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"It was a surreal experience," he said. "I never thought I would be in a position like that at this age or at this stage of my life. Just to be part of it-I wasn't in my gear and I wasn't necessarily playing-was very special.

"I got a lot of questions about 'How heavy is it?' When you lift it above your head, it feels like a feather, with all the adrenaline and all the excitement going through you. It was a very exciting time in my life."

Archibald was summoned to the NHL following a solid season at WBS where he scored nine goals and totaled 18 points in 69 games and was a plus 1. In 10 Calder Cup playoff games, he scored a goal and finished a minus 3. The right wing has evolved from a scorer in high school and college to bumping up the energy level and killing penalties in the pros.

"I use my speed and my physicality that just brings up my level of play and the energy level," he said. "I'm kind of the 'Energizer Bunny' out there, getting the team going, getting on the forecheck. That pretty much was what I was through the whole playoffs too in Wilkes-Barre.

"I just try to do everything. I got into a big role killing penalties there the later part of the season and through the playoffs. I'm just doing whatever I can to help the team."

At WBS, Archibald skated a regular shift in addition to playing on the penalty kill unit.

"I kind of got thrown around," he said. "Depending how the lineup was, I would play first-line minutes a good majority of the second half of the year and I would be the fourth-line energy guy too. My role didn't change from first line to fourth. I played the same way. When I was on first line, I got other guys the puck, get in there on the forecheck, make the defense cough the puck up so we could get in there and get some 'O' zone time."

This summer, he's staying with relatives in the Twin Cities, training at Velocity Hockey Center in Edina and playing for the RBC team in the 4-on-4 DaBeauty League that features NHL players and premier amateurs at Braemar Arena in Edina. The league plays three games from 6 to 9:45 p.m. Tuesdays and Thursdays through Aug. 9-10.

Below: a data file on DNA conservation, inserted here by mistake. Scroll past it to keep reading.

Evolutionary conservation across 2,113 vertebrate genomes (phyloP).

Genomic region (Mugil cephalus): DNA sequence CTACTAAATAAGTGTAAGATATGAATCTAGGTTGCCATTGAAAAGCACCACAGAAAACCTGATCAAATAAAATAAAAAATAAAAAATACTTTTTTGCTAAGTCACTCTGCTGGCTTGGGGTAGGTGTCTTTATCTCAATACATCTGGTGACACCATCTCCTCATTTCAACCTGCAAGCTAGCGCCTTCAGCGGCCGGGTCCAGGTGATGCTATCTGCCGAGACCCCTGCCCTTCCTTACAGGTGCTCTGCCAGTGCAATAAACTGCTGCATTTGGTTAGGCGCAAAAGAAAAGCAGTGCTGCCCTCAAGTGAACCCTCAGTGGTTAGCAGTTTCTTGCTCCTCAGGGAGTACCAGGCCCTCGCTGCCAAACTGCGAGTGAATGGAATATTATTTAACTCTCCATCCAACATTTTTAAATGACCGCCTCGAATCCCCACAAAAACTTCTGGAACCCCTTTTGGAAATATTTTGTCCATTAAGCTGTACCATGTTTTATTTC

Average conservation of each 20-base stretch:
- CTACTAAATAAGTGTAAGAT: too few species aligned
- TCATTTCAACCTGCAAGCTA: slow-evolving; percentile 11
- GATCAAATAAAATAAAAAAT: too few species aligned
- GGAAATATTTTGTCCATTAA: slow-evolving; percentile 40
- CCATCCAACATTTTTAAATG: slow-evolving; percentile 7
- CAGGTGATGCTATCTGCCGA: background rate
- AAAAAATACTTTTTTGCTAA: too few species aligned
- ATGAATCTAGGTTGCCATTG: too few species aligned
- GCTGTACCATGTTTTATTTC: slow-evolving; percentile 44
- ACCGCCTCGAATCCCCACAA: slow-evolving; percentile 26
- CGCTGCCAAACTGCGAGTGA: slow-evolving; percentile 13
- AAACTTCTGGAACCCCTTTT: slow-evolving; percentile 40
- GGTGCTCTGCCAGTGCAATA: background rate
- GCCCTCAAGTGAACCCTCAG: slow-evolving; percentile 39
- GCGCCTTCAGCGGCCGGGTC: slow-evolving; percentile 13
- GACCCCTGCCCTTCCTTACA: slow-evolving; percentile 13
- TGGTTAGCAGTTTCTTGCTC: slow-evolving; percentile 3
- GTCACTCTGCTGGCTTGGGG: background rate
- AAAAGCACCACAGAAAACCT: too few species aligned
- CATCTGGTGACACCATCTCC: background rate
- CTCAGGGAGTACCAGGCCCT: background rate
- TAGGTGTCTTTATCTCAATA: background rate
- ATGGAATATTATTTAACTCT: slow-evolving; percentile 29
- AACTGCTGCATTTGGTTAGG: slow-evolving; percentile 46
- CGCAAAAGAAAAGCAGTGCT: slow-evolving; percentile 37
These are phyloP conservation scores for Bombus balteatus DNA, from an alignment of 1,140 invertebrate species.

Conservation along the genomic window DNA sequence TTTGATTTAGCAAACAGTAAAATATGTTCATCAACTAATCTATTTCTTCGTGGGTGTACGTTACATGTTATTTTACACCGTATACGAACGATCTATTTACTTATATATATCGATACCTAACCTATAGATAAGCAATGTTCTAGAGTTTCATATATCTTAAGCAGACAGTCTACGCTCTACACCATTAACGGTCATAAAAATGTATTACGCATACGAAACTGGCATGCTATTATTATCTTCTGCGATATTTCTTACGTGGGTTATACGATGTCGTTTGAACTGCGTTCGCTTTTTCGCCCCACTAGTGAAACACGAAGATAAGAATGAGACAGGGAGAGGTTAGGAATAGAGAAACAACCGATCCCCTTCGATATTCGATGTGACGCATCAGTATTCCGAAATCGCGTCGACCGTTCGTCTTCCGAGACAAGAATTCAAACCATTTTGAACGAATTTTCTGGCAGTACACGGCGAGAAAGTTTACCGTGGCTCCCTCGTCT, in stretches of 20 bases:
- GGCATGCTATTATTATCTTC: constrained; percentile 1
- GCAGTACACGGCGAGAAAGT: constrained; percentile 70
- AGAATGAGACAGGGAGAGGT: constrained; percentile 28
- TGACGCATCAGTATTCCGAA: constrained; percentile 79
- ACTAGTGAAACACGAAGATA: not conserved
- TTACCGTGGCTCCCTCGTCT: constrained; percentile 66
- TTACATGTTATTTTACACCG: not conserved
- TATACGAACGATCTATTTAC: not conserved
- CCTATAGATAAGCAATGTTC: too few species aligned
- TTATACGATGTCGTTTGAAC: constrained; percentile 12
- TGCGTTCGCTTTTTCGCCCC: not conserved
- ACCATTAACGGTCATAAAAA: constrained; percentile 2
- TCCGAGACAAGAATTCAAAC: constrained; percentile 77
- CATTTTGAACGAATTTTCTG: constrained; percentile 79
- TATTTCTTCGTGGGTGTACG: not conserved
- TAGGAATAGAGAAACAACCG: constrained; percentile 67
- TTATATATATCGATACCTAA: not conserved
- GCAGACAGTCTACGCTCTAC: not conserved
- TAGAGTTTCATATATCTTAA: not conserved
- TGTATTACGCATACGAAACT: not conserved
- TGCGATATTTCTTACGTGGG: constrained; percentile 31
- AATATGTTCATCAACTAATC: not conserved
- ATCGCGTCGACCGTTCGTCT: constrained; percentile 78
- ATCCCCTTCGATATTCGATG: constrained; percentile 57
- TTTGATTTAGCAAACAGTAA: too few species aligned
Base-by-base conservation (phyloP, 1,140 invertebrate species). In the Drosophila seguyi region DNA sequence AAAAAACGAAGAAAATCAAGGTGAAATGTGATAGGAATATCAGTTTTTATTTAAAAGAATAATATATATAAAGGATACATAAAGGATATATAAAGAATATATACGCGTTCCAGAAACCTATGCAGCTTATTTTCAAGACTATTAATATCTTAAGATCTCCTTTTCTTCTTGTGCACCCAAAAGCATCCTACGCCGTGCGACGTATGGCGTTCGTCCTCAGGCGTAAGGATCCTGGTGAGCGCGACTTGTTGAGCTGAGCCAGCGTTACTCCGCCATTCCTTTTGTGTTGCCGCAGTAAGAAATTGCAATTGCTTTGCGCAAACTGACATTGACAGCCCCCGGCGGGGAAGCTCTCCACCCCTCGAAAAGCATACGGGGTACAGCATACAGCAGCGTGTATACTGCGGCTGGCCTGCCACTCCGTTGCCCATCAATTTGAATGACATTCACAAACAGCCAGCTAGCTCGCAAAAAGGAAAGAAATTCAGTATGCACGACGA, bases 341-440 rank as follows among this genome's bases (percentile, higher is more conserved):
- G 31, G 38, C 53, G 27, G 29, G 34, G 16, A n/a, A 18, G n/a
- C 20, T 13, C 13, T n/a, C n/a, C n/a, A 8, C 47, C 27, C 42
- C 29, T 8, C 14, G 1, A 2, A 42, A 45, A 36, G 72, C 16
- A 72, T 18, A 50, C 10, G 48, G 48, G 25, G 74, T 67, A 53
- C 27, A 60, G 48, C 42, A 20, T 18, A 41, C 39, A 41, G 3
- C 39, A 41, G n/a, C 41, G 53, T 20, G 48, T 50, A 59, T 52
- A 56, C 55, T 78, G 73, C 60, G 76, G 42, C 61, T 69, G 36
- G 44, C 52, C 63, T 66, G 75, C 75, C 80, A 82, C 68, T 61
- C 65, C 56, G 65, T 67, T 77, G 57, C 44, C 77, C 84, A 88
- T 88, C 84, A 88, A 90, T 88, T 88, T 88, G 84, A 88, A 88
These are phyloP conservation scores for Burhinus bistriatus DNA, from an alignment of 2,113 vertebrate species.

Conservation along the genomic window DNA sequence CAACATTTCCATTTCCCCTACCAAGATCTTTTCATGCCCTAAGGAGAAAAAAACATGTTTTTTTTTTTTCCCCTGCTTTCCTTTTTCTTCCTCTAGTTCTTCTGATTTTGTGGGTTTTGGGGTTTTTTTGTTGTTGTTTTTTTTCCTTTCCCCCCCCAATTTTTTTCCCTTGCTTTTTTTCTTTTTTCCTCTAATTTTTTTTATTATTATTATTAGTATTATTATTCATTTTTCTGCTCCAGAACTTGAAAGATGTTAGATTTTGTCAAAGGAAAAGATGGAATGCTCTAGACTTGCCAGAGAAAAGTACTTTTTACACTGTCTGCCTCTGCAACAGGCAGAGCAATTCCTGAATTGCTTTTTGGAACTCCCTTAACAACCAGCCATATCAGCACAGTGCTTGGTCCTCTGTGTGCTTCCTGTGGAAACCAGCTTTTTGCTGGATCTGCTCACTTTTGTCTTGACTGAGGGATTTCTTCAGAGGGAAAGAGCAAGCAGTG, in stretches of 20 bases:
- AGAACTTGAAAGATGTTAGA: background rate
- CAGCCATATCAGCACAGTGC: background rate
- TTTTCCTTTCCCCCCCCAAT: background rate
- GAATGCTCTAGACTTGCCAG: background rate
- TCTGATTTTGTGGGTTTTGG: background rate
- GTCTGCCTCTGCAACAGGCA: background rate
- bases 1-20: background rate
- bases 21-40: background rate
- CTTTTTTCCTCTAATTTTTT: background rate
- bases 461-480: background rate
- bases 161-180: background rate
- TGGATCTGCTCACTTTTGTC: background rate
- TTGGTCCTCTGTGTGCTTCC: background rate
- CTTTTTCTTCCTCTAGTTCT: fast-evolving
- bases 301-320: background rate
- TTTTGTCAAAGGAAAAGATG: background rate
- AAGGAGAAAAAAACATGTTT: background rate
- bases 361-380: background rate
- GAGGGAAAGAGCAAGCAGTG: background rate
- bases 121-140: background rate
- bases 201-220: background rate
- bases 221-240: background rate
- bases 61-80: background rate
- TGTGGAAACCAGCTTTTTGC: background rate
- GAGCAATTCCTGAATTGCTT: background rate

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Captains include Alex Goligoski (Arizona Coyotes), Ryan McDonagh (N.Y. Rangers), David Backes (Boston Bruins), Nick Bjugstad (Florida Panthers), Taylor Chorney (Washington Capitals) and Brock Nelson (N.Y. Islanders).

Among the 35-plus NHL 'beauties' are Zach Parise of the Minnesota Wild, Dustin Byfuglien (Winnipeg Jets), Nick Leddy (Islanders), Anders Lee (Islanders) and Paul Martin (San Jose Sharks).

Archibald leaves in September for his third training camp with the Penguins.

"My first year was kind of getting everything under my belt, seeing how everything goes, trying to keep up with everyone," he said. "It was more of a learning year.

"Last year was a building year, building on what I learned from the year before. It's kind of a hectic time, a hectic 3-4 days of skating and testing. They're definitely big learning days, a big learning week, to see what everyone goes through and see where you fit in among everybody."

What are his chances of sticking with the big club?

"There's no definite answer yes or no for that," Archibald said. "I've got to work my (butt) off this summer so I can put myself in the best position to make the team."

 

MIKE BIALKA may be reached at mike.bialka@brainerddispatch.com or 218-855-5861. Follow on Twitter at www.twitter.com/bertsballpark .